Friday, January 31, 2014

Mantle gets a PC debut with Catalyst 14.1 beta driver and 'Battlefield 4'

AMD”s Mantle API will soon be available for PC users, and with Battlefield 4 on Windows also getting a Mantle update, users with AMD hardware should start seeing a marked increase in performance — at least that is what AMD claims.

After lengthy delays, AMD is finally set to launch the Mantle API on the PC later today. When AMD announced Mantle late last year, it was with an intention to enable low-level access to hardware, better utilization of resources, and a “console-like” development environment — which many assumed to mean the ability to write common code for any GCN platform. Mantle was also touted as an alternative to DirectX (Direct3D) and OpenGL, two high-level APIs that can be used across a wide range of hardware.

However, while Direct3D and OpenGL enable broad access to hardware, Mantle has been tailored for AMD’s hardware. In fact, it is now being seen that Mantle will provide better performance not by tweaking the GPU, but by reducing the workload of the CPU. AMD claims that APIs like Direct3D have limitations when it comes to scaling out to CPUs with many-core configurations, and that Mantle would be ideally suited “for the majority of PC gamers that have entry-level and mid-range processors.”

Therefore, if you’re running a high-end configuration already, there isn’t much that can be gained from Mantle. AMD has released information regarding how much of a difference Mantle makes in various use cases, and based on the data, it is clear that the most amount of difference will be seen in the entry-level section.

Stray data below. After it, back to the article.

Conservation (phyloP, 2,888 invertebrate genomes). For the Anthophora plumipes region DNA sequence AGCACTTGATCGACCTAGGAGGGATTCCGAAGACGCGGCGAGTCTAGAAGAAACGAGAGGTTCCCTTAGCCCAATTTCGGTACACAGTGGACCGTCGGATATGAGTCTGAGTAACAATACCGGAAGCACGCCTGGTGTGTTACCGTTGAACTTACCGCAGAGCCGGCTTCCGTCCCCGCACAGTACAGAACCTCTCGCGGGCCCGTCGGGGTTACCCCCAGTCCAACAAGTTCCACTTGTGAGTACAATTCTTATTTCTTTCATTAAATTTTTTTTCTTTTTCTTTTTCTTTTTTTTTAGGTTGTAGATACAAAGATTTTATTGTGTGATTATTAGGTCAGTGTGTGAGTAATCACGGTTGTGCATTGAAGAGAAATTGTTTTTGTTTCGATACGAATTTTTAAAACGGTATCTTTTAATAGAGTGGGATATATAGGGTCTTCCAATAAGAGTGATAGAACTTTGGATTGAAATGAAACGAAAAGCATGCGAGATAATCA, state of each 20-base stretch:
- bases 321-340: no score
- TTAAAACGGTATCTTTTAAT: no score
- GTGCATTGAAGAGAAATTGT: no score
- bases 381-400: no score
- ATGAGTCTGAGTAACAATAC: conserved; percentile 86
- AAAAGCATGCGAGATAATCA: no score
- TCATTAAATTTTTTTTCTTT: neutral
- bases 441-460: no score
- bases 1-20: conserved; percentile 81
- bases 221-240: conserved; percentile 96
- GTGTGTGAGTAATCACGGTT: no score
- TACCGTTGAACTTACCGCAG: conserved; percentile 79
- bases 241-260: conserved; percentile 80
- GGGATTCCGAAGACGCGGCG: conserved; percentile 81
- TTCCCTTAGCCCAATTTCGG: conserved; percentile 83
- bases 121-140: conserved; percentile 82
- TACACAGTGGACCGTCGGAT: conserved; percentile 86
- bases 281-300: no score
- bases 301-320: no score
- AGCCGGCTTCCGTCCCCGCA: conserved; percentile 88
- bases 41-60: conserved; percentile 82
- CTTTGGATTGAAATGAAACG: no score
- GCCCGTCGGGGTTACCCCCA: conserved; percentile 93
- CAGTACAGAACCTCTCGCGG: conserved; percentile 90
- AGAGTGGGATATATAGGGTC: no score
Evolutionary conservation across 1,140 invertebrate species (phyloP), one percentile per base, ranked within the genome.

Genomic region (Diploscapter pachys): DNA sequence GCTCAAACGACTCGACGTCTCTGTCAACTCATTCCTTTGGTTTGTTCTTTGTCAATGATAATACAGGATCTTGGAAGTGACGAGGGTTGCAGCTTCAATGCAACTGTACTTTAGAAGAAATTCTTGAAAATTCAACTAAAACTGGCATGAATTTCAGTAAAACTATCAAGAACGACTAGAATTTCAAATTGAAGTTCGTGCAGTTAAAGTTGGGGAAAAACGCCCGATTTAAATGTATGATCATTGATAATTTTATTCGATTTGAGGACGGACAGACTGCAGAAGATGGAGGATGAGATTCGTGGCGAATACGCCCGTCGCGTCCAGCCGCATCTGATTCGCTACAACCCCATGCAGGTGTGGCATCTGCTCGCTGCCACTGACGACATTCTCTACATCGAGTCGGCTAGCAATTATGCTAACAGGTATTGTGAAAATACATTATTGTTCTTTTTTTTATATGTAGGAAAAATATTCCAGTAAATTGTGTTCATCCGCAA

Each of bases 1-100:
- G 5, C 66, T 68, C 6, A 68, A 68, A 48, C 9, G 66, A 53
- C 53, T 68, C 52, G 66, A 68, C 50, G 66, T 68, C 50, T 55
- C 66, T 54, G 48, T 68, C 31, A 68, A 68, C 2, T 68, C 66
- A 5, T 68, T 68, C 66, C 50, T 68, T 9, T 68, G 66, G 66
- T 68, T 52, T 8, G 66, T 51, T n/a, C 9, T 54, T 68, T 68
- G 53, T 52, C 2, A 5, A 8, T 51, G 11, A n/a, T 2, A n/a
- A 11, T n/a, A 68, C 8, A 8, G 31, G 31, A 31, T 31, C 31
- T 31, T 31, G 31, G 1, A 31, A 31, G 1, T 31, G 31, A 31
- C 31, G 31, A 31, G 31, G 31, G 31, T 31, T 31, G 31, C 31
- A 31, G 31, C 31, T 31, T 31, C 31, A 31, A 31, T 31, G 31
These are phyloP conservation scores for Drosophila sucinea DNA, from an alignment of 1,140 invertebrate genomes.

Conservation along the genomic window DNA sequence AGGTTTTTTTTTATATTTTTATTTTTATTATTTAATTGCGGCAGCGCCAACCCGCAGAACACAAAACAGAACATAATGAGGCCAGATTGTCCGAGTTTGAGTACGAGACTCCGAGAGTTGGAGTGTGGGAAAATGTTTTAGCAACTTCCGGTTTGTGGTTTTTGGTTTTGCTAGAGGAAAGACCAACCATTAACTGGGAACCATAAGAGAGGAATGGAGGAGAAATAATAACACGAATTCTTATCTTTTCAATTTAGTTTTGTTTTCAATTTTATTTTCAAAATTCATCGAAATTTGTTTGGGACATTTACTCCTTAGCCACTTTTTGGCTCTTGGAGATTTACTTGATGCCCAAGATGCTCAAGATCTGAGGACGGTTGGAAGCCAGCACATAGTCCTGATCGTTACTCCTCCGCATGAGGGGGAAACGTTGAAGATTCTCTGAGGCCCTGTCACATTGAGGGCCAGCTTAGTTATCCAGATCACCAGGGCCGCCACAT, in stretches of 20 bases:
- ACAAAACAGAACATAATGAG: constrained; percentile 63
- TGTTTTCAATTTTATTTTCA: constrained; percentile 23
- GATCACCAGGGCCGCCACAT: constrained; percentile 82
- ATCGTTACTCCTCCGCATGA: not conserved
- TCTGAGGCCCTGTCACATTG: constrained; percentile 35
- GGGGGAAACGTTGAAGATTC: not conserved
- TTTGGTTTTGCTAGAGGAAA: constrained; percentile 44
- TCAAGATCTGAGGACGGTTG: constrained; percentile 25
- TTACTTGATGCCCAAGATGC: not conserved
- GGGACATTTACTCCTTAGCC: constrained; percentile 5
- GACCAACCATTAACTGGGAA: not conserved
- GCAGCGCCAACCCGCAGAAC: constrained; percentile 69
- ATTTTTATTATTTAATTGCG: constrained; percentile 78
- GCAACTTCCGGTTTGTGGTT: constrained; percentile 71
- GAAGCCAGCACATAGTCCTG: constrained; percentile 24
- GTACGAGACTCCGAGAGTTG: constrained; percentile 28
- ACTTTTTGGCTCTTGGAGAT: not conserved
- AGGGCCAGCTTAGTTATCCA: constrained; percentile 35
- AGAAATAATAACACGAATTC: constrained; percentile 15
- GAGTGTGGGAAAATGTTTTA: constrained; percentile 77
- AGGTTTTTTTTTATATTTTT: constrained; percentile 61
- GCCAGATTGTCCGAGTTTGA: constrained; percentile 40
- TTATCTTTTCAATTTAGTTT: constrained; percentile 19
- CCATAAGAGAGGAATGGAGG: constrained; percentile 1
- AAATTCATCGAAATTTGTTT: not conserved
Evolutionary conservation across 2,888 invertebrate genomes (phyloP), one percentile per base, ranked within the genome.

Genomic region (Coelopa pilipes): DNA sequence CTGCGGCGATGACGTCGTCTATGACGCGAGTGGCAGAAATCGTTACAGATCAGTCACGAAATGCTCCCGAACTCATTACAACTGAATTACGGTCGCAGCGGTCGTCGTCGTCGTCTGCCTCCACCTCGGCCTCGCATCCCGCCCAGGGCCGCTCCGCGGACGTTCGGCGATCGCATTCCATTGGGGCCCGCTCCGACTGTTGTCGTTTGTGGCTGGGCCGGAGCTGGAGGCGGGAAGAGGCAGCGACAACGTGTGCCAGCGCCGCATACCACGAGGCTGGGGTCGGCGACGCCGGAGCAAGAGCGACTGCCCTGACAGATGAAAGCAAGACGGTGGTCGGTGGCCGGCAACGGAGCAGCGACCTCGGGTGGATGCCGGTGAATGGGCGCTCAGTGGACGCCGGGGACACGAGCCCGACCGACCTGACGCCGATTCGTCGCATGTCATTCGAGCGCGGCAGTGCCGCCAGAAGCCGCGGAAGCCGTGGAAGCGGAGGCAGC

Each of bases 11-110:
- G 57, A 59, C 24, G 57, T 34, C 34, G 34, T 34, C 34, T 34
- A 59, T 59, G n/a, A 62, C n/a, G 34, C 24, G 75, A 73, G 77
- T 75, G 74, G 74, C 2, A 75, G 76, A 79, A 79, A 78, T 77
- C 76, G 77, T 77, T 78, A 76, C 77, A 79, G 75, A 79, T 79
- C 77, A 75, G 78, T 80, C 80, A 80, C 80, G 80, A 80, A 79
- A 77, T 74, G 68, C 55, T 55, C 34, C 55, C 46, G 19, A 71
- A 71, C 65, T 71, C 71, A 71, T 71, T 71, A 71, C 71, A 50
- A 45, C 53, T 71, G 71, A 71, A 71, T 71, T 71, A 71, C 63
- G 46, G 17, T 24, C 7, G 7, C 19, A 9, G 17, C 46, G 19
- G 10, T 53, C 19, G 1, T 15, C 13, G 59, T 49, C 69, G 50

AMD has decided to cobble a FX-8350 CPU with the high-end R9 290X to demonstrate the benefits Mantle would have. In Battlefield 4, there was a 23.8 percent increase in performance when using Mantle. EA has similarly made a chart detailing how much of a difference Mantle would make in Battlefield 4:

While these numbers do show a marked difference, these are likely controlled tests. We will be running the latest Catalyst drivers and running our own test suite to see if the gains are as huge as AMD claims.

Source: AMD

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Lenovo acquisition will not affect Motorola’s device release schedule

Motorola will continue to work on its devices, which include a second generation Moto X, after the Lenovo acquisition.

Yesterday, it was revealed that Lenovo was acquiring Motorola Mobility from Google for $2.91 billion. It has been learnt that even after the deal goes through, after regulatory signoff (of which there is to be a considerable amount), Motorola will continue to finish working on devices that are already underway.

Among the devices rumoured to be launched include the second generation Moto X, which might launch later this year or earlier next year. There is also talk of a 6-inch phablet device that will be announced in 2015. In addition, Motorola is said to be working on a smartwatch. It has been alleged that Lenovo will let Motorola release all these devices, and then focus on launching Lenovo-designed Motorola handsets. It has also been rumoured that Lenovo will allow users to customize future Motorola handsets through the Moto Maker customization utility, but the facility which undertakes these customized orders will likely change.

While the device release schedule might still remain unchanged, the manufacturing of these devices might. Lenovo’s acquisition of Motorola works in its favor in this regard, as the Chinese manufacturer has an established base in most emerging countries. In Brazil, Lenovo is investing $100 million in research efforts, and the manufacturer has an established distribution hub in India. For the next year at least, Motorola will function as an individual entity. Lenovo has issued a challenge to the likes of Samsung after the acquisition, so it should be interesting to see the direction the Chinese manufacturer envisages for Motorola.